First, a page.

How do the people of the town respond to what Moshe says when he returns to Sighet in Night by Elie Wiesel?

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In Night by Elie Wiesel, Moshe the Beadle is a very poor, but well loved, man. He is the one Elie goes to when he wants to learn Cabbala (Jewish mysticism). Moshe is also a foreigner, and the foreigners are the first Jews to be deported by the Nazis. Moshe is taken away, and the people of Sighet, his former town, soon forget him.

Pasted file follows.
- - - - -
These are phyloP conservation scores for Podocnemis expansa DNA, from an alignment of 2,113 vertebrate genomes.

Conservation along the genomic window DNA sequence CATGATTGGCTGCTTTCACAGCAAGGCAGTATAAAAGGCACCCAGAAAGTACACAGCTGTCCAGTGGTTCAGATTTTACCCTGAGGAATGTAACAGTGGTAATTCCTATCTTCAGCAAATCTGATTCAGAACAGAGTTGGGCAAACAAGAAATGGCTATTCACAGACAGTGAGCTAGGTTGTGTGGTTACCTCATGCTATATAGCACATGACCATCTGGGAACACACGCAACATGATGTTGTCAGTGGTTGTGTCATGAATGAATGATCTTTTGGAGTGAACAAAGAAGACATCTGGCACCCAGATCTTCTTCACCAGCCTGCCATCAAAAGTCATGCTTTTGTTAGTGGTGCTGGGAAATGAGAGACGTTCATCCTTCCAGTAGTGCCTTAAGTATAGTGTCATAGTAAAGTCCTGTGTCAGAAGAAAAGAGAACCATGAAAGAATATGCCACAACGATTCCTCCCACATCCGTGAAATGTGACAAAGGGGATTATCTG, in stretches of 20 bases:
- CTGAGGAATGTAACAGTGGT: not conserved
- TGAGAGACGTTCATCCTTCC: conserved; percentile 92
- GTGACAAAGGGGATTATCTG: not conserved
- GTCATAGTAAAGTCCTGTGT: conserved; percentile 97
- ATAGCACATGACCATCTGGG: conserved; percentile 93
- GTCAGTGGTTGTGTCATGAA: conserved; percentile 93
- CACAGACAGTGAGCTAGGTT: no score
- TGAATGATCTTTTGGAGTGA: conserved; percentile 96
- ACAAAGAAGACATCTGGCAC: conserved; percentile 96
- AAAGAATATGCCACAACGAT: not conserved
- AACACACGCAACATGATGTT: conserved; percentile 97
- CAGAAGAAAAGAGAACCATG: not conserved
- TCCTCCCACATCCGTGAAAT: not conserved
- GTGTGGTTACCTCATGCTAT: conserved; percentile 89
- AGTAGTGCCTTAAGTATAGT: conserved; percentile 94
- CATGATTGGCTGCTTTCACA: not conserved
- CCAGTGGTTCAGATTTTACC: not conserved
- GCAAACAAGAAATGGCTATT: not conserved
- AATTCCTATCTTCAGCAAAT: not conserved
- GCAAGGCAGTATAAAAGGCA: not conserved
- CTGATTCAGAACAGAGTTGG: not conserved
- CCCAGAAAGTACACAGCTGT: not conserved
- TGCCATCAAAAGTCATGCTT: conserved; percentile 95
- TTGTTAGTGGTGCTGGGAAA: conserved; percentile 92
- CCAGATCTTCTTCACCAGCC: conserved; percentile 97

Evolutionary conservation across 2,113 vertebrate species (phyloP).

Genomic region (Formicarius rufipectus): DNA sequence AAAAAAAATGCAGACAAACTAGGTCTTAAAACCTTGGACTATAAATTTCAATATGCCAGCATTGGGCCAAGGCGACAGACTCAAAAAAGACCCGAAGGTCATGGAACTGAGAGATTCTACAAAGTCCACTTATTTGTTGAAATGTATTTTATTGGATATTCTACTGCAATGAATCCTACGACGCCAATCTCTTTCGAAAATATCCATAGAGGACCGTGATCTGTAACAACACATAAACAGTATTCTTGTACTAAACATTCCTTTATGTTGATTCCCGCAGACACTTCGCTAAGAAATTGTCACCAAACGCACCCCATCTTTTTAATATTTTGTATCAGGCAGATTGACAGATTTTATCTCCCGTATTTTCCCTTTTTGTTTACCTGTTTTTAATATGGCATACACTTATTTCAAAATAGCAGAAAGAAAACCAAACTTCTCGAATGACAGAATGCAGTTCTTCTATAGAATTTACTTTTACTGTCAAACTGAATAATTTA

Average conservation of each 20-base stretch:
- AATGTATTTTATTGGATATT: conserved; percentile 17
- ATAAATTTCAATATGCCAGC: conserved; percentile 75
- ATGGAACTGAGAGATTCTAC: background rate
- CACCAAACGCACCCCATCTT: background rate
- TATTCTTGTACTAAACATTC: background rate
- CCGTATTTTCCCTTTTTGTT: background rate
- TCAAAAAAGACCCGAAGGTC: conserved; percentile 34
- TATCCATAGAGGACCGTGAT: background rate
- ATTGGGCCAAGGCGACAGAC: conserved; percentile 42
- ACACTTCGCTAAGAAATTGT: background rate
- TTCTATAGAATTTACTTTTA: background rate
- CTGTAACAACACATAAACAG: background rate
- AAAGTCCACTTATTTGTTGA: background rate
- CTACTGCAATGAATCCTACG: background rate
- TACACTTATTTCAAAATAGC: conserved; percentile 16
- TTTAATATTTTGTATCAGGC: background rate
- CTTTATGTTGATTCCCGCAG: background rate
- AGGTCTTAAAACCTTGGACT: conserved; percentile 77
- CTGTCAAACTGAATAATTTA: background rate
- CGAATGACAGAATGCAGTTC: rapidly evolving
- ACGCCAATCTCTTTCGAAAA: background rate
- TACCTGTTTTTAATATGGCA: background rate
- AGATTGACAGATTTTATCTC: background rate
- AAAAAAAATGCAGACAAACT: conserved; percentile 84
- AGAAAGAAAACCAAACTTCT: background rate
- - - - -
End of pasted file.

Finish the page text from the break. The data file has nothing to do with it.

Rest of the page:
However, Moshe escapes the Nazis and returns to town with horror stories of what happened to the Jews who were with him. Even Moshe had been shot in the leg after he and the others were forced to dig a trench for their own grave and summarily shot. Most of them died there, but miraculously Moshe survived and came back to warn the townspeople.

Sadly and to their peril, his neighbors will not believe him. They think he has lost his mind. Even Elie is not sure of Moshe anymore. What Moshe describes to them is just too difficult to fathom. How could something like that happen? They decide it couldn't have happened and dismiss Moshe as a crazy person. 

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